EJECTION-REJECTION AND HOW TO HANDLE IT.

Author:Zediker, Glen
Position:UP ON ARs
 
FREE EXCERPT

There're two components involved in getting a spent case out of an AR15: the extractor and ejector. After firing, when the bolt moves back and rotates, the cartridge case rim pivots on the extractor hook (the part pulling the case out of the chamber) to send the case out through the ejection port. The ejector functions to "present" the case at the right angle--at the right time--to clear the port. So the extractor serves as a fulcrum for the case to pivot from, while the ejector gives it a kick in the right direction. Gods willing.

The part itself is a small spring-loaded plunger housed in the left side of the bolt face. When a round is chambered, the ejector compresses flush with the bolt face. It applies pressure against the case head so the case will then point off to the right as the bolt retracts and the case is pulled clear of the chamber.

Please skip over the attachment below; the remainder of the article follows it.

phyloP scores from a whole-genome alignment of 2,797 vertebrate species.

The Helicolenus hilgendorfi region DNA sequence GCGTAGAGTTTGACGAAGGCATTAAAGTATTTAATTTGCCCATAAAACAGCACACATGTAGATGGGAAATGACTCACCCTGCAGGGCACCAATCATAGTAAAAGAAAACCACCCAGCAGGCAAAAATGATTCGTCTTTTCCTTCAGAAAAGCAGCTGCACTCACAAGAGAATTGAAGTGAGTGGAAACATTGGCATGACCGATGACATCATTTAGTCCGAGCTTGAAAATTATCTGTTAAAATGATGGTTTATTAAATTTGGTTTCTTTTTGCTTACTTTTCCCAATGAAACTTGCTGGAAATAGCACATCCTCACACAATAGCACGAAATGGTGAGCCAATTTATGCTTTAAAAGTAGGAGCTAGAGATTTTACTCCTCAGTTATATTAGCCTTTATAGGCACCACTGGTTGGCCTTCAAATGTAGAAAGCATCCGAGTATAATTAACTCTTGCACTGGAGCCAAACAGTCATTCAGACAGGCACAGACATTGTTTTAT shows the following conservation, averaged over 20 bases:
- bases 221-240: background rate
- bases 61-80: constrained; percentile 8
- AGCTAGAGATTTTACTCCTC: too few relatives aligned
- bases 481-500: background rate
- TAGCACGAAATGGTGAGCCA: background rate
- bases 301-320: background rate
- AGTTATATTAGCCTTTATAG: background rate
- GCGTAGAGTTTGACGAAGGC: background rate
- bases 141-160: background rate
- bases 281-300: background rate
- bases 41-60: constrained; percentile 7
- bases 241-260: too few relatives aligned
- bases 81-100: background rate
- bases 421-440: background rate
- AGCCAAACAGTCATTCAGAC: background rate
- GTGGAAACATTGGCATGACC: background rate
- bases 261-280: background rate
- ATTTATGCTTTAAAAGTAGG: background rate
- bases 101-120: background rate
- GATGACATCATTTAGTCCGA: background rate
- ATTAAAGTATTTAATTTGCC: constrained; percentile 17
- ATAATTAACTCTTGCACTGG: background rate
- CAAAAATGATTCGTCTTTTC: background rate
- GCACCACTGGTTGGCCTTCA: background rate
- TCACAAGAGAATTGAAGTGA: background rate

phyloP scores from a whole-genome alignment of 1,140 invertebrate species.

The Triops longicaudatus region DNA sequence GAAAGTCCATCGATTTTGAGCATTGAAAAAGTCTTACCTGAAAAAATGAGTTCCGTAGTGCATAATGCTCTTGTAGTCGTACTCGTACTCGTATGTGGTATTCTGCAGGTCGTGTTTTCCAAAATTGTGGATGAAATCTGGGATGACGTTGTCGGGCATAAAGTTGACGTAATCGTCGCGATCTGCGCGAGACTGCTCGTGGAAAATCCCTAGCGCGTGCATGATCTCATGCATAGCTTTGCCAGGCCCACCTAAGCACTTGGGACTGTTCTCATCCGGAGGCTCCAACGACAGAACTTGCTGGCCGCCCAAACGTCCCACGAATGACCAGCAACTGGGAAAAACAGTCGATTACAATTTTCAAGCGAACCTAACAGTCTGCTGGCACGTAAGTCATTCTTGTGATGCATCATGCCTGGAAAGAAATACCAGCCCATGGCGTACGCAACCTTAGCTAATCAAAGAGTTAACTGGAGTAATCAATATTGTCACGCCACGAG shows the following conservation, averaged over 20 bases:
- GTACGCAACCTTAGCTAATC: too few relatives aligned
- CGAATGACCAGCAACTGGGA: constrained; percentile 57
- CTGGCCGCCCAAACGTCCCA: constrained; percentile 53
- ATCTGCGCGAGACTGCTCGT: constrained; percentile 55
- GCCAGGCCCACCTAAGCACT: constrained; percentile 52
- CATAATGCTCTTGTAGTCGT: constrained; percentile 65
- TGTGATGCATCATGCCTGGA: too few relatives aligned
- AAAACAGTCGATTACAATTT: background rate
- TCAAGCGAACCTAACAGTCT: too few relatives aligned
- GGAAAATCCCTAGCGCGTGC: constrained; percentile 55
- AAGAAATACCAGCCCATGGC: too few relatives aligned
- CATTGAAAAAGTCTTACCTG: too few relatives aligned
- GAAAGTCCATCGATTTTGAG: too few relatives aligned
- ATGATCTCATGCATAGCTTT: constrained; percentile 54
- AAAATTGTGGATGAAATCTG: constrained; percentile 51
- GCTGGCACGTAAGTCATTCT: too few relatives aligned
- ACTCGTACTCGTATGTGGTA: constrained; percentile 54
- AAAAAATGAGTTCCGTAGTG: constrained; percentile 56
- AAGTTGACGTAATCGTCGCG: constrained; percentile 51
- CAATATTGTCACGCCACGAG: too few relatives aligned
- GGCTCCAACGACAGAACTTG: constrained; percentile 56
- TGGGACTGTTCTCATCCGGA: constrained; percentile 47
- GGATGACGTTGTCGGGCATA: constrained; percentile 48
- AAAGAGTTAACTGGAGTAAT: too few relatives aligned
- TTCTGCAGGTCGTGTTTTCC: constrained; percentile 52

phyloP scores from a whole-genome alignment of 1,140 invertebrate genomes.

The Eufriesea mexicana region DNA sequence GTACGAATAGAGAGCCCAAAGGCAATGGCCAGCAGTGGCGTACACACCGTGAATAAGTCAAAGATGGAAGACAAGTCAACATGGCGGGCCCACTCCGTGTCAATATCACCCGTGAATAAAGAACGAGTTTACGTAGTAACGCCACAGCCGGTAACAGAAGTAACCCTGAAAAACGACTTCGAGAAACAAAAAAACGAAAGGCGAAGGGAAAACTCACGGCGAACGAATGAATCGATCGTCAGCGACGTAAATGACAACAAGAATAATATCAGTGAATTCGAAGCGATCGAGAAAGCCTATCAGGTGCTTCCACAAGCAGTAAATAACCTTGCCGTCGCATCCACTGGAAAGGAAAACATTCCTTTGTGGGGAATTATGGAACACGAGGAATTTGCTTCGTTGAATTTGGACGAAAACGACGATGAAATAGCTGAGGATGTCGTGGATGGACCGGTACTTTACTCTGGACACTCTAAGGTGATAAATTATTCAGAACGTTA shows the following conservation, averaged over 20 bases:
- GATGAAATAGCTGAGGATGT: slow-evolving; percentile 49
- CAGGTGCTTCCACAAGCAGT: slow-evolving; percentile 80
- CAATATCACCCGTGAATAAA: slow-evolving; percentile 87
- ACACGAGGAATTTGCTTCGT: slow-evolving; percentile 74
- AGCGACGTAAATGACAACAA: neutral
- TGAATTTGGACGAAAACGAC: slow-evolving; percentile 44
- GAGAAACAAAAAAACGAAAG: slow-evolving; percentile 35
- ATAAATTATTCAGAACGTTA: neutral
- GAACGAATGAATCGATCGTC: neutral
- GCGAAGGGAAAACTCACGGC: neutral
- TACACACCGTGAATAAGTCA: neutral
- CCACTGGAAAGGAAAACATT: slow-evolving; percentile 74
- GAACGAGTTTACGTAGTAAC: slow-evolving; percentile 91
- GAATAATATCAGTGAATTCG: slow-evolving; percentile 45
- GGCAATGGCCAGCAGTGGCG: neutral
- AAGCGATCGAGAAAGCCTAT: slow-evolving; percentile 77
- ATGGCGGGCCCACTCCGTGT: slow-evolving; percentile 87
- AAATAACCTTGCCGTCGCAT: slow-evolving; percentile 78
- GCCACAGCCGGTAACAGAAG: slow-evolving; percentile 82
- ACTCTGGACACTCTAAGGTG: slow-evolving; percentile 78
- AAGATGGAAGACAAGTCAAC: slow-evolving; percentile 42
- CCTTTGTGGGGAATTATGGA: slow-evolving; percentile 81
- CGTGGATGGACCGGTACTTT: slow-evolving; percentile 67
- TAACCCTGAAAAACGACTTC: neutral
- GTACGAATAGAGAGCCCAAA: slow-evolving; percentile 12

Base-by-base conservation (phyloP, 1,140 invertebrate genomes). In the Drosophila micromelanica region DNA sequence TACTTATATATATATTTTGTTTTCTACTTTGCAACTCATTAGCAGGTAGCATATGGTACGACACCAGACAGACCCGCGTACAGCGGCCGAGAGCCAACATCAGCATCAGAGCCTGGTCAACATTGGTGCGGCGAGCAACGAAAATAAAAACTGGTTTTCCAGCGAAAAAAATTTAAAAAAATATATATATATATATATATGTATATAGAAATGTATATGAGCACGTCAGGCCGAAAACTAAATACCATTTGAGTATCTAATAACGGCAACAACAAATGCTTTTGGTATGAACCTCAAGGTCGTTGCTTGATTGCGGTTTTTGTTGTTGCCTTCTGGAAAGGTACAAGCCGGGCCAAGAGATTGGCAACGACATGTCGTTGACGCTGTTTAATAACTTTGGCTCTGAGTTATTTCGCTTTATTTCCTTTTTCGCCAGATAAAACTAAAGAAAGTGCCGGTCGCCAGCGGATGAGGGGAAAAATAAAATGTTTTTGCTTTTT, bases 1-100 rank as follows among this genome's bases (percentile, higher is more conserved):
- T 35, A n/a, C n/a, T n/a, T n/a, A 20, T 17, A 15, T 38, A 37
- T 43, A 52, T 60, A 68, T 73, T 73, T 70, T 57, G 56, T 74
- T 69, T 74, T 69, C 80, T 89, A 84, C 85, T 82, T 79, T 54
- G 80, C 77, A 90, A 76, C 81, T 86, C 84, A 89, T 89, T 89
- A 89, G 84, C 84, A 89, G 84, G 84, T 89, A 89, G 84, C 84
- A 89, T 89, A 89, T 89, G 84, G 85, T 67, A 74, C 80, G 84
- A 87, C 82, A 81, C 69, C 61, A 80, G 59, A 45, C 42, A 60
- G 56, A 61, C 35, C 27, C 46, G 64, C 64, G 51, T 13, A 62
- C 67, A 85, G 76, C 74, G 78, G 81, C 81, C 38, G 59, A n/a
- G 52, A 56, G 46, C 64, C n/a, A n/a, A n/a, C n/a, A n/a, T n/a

Unless its spring breaks, there's really nothing preventing an ejector from doing its job. Ejection maladies are related to how well it's doing the job. It's all about spring tension--not enough and the case doesn't tilt far enough, fast enough. Too much pressure and it tilts too far, too soon.

A QUESTION QF PRESSURE

One symptom of not enough pressure is the case staying inside the upper, maybe getting partially out through the port. But either way getting trapped as the returning bolt carrier group brings in the next round. The case bounces up rather than out. That there's what most of us call a "jam."

Too much pressure? The case can bang off the rear of the ejection port instead of just hopping out like it's supposed to. You'll get wildly spinning cases going off in all directions and flying too far. It's the cause of the creases, dings and dents on spent cases. Excessive rearward bolt carrier velocity (common with carbine-length gas systems) can create/worsen this condition. I've seen this after trying a different load in a rifle that had been ejecting perfectly. The cure for this is slowing carrier velocity.

When the ejector's functioning just right, there ought to be a neat pile of unscathed empties deposited at about 3-o'clock and no more than three feet away. It's all about "timing."

SPRINGTIME

A new spring is the cure for an under-functioning ejector. If you need one, I strongly recommend upgrading, and I recommend it anyhow. I do it on all my guns since this spring will weaken. They're also prone to breakage due to heat. I like chrome-silicon springs...

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